glitter_n_gore: (Default)
The lovely and talented Lydia Netzer sat in on our workshop this week, and had a number of informative and cool things to say about writing one's first novel.

She also recently posted a number of those same things at the Book Pregnant blog here:
Five Good Reasons You Won't Finish Your Novel.

This is somewhat related to my last post, but in the other direction: some ironic encouragement to keep going on that writing project, rather than permission to let it go.

Enjoy! :)
glitter_n_gore: (midori sours)
This was inspired by this blog post on Word Thief, about NaNoWriMo and throwing in the towel--and then later reclaiming said towel, but only after a substantial amount of time had passed.

This being November, I'm sure there are quite a few writerly types out there trying to crank out their 50k by the end of the month. Last week, I was still one of them. But you know when I was talking about being a "panster," as opposed to an outliner when it comes to new projects? Well, turns out I do need a little bit of structure.

Here's what happened... )
glitter_n_gore: (midori sours)
Hope everyone had a wonderful holiday season! I sure did. Better than last year, anyway, and I have a new job that I actually really like, which is quite exciting.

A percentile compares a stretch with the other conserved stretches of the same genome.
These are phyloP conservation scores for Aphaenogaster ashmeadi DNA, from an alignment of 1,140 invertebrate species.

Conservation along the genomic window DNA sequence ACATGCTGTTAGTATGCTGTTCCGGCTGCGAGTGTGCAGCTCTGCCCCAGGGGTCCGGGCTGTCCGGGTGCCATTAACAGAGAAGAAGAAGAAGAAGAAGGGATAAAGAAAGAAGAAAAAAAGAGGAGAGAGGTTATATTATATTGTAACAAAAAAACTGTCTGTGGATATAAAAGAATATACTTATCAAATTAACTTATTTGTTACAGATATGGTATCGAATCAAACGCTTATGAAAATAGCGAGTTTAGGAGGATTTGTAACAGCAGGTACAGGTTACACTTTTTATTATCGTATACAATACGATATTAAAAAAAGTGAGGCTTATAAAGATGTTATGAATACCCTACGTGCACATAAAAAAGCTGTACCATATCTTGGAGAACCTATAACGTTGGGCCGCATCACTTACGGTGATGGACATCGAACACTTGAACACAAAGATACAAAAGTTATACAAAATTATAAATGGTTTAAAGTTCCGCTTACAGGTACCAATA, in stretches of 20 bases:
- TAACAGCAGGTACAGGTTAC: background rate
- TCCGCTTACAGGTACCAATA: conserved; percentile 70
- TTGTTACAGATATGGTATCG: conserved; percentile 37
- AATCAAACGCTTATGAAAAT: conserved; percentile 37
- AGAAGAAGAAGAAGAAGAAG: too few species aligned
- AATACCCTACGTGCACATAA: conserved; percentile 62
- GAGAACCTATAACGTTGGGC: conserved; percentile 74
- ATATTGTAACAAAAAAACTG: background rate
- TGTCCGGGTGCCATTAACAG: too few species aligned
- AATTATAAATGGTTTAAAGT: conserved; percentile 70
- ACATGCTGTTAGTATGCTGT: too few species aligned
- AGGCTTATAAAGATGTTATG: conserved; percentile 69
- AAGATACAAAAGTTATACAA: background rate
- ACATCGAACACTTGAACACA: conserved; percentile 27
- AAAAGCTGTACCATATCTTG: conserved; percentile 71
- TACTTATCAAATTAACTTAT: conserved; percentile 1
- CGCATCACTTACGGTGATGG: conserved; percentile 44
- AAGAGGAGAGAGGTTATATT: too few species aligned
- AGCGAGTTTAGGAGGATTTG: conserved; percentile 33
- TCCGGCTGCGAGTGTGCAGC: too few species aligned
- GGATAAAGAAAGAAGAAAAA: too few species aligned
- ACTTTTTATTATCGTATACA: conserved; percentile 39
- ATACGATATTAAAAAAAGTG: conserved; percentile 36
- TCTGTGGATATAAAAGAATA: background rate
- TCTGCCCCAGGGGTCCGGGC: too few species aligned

On the writing front, I haven't stopped working on any of my various projects, but I'm thwarted by technology and its failings. (Translation: The lappy is D-E-A-D, and I'm borrowing my stepdad's mini to work on my manuscripts until I can get a new one.) This has been an issue since mid-October, and has been in a state of flux until recently, when it became a state of D-E-A-D.

Anyway, I finished the first draft for "The Candelabrum" and have had two beta readers look it over.

Got another rejection back on "Doppelganger," and I'm holding back on any more submissions until we actually hit January, because that's when all the magazines open up for new material again.

For the novels, I'm 17k into "Demigeists" and getting a slightly better handle on the plot. (Yay!) I also have a plot bunny I've decided to feed--taking my 2010 NaNo, "The Time Ghost," in a different direction, and that one has about 4000 words on it already. Lastly, "Early Risers" is at a standstill, but I've passed the 10k mark so it feels like a real manuscript now. Something about hitting that fifth digit is encouraging.